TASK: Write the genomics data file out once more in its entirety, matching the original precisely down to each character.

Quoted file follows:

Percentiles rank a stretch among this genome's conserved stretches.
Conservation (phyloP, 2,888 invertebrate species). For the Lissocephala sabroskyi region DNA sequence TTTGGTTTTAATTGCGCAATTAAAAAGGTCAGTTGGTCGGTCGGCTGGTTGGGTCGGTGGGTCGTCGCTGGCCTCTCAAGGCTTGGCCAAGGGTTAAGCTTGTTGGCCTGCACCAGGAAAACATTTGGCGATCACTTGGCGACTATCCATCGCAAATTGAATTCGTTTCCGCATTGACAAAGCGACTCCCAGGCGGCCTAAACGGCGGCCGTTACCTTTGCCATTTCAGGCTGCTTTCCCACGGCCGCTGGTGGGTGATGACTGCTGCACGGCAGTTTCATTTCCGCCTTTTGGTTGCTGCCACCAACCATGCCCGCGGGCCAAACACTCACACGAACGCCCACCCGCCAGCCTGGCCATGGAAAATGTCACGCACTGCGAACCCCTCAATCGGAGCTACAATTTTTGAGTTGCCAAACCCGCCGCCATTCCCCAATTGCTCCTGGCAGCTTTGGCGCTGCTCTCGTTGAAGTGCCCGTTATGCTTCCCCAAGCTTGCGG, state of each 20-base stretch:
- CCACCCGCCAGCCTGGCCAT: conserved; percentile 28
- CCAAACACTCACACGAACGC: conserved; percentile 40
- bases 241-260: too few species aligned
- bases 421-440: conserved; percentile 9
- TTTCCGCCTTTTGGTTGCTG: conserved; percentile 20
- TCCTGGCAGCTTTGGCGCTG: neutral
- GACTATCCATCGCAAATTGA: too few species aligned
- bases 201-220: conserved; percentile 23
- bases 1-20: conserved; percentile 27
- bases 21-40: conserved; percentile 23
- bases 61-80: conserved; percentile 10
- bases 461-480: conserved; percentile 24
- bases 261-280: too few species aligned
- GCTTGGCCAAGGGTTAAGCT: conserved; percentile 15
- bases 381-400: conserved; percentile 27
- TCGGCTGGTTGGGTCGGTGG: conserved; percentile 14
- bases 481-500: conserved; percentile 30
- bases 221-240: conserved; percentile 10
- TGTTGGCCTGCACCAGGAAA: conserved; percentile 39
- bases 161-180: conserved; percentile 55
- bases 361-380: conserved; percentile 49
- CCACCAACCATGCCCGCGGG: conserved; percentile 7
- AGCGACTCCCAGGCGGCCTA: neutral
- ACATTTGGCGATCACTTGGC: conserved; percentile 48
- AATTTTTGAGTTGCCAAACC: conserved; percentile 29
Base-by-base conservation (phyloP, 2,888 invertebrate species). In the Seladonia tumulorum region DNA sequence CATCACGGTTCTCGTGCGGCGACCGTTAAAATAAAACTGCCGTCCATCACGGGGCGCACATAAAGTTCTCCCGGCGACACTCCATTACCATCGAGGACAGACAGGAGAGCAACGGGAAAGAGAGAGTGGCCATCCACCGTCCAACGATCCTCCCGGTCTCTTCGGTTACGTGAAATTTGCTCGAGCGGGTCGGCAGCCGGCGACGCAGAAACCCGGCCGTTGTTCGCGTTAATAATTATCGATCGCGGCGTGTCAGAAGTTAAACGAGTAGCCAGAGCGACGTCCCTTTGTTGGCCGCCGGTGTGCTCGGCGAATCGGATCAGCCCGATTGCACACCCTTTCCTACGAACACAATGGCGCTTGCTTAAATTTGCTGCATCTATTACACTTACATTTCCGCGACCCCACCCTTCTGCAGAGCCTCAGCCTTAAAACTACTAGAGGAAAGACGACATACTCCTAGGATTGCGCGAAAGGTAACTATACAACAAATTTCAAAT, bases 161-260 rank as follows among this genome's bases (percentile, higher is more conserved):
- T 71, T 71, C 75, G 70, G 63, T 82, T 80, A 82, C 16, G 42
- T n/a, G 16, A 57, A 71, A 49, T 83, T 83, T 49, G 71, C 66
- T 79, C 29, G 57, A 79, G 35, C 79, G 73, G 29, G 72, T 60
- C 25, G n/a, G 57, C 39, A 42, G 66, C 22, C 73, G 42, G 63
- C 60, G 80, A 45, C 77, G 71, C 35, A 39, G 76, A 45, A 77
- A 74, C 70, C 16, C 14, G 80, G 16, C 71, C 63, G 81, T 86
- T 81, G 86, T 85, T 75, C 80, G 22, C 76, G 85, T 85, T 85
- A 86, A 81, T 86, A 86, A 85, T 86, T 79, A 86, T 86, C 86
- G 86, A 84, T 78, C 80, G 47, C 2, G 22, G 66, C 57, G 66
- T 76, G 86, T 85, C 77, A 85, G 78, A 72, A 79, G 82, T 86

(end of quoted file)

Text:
Percentiles rank a stretch among this genome's conserved stretches.
Conservation (phyloP, 2,888 invertebrate species). For the Lissocephala sabroskyi region DNA sequence TTTGGTTTTAATTGCGCAATTAAAAAGGTCAGTTGGTCGGTCGGCTGGTTGGGTCGGTGGGTCGTCGCTGGCCTCTCAAGGCTTGGCCAAGGGTTAAGCTTGTTGGCCTGCACCAGGAAAACATTTGGCGATCACTTGGCGACTATCCATCGCAAATTGAATTCGTTTCCGCATTGACAAAGCGACTCCCAGGCGGCCTAAACGGCGGCCGTTACCTTTGCCATTTCAGGCTGCTTTCCCACGGCCGCTGGTGGGTGATGACTGCTGCACGGCAGTTTCATTTCCGCCTTTTGGTTGCTGCCACCAACCATGCCCGCGGGCCAAACACTCACACGAACGCCCACCCGCCAGCCTGGCCATGGAAAATGTCACGCACTGCGAACCCCTCAATCGGAGCTACAATTTTTGAGTTGCCAAACCCGCCGCCATTCCCCAATTGCTCCTGGCAGCTTTGGCGCTGCTCTCGTTGAAGTGCCCGTTATGCTTCCCCAAGCTTGCGG, state of each 20-base stretch:
- CCACCCGCCAGCCTGGCCAT: conserved; percentile 28
- CCAAACACTCACACGAACGC: conserved; percentile 40
- bases 241-260: too few species aligned
- bases 421-440: conserved; percentile 9
- TTTCCGCCTTTTGGTTGCTG: conserved; percentile 20
- TCCTGGCAGCTTTGGCGCTG: neutral
- GACTATCCATCGCAAATTGA: too few species aligned
- bases 201-220: conserved; percentile 23
- bases 1-20: conserved; percentile 27
- bases 21-40: conserved; percentile 23
- bases 61-80: conserved; percentile 10
- bases 461-480: conserved; percentile 24
- bases 261-280: too few species aligned
- GCTTGGCCAAGGGTTAAGCT: conserved; percentile 15
- bases 381-400: conserved; percentile 27
- TCGGCTGGTTGGGTCGGTGG: conserved; percentile 14
- bases 481-500: conserved; percentile 30
- bases 221-240: conserved; percentile 10
- TGTTGGCCTGCACCAGGAAA: conserved; percentile 39
- bases 161-180: conserved; percentile 55
- bases 361-380: conserved; percentile 49
- CCACCAACCATGCCCGCGGG: conserved; percentile 7
- AGCGACTCCCAGGCGGCCTA: neutral
- ACATTTGGCGATCACTTGGC: conserved; percentile 48
- AATTTTTGAGTTGCCAAACC: conserved; percentile 29
Base-by-base conservation (phyloP, 2,888 invertebrate species). In the Seladonia tumulorum region DNA sequence CATCACGGTTCTCGTGCGGCGACCGTTAAAATAAAACTGCCGTCCATCACGGGGCGCACATAAAGTTCTCCCGGCGACACTCCATTACCATCGAGGACAGACAGGAGAGCAACGGGAAAGAGAGAGTGGCCATCCACCGTCCAACGATCCTCCCGGTCTCTTCGGTTACGTGAAATTTGCTCGAGCGGGTCGGCAGCCGGCGACGCAGAAACCCGGCCGTTGTTCGCGTTAATAATTATCGATCGCGGCGTGTCAGAAGTTAAACGAGTAGCCAGAGCGACGTCCCTTTGTTGGCCGCCGGTGTGCTCGGCGAATCGGATCAGCCCGATTGCACACCCTTTCCTACGAACACAATGGCGCTTGCTTAAATTTGCTGCATCTATTACACTTACATTTCCGCGACCCCACCCTTCTGCAGAGCCTCAGCCTTAAAACTACTAGAGGAAAGACGACATACTCCTAGGATTGCGCGAAAGGTAACTATACAACAAATTTCAAAT, bases 161-260 rank as follows among this genome's bases (percentile, higher is more conserved):
- T 71, T 71, C 75, G 70, G 63, T 82, T 80, A 82, C 16, G 42
- T n/a, G 16, A 57, A 71, A 49, T 83, T 83, T 49, G 71, C 66
- T 79, C 29, G 57, A 79, G 35, C 79, G 73, G 29, G 72, T 60
- C 25, G n/a, G 57, C 39, A 42, G 66, C 22, C 73, G 42, G 63
- C 60, G 80, A 45, C 77, G 71, C 35, A 39, G 76, A 45, A 77
- A 74, C 70, C 16, C 14, G 80, G 16, C 71, C 63, G 81, T 86
- T 81, G 86, T 85, T 75, C 80, G 22, C 76, G 85, T 85, T 85
- A 86, A 81, T 86, A 86, A 85, T 86, T 79, A 86, T 86, C 86
- G 86, A 84, T 78, C 80, G 47, C 2, G 22, G 66, C 57, G 66
- T 76, G 86, T 85, C 77, A 85, G 78, A 72, A 79, G 82, T 86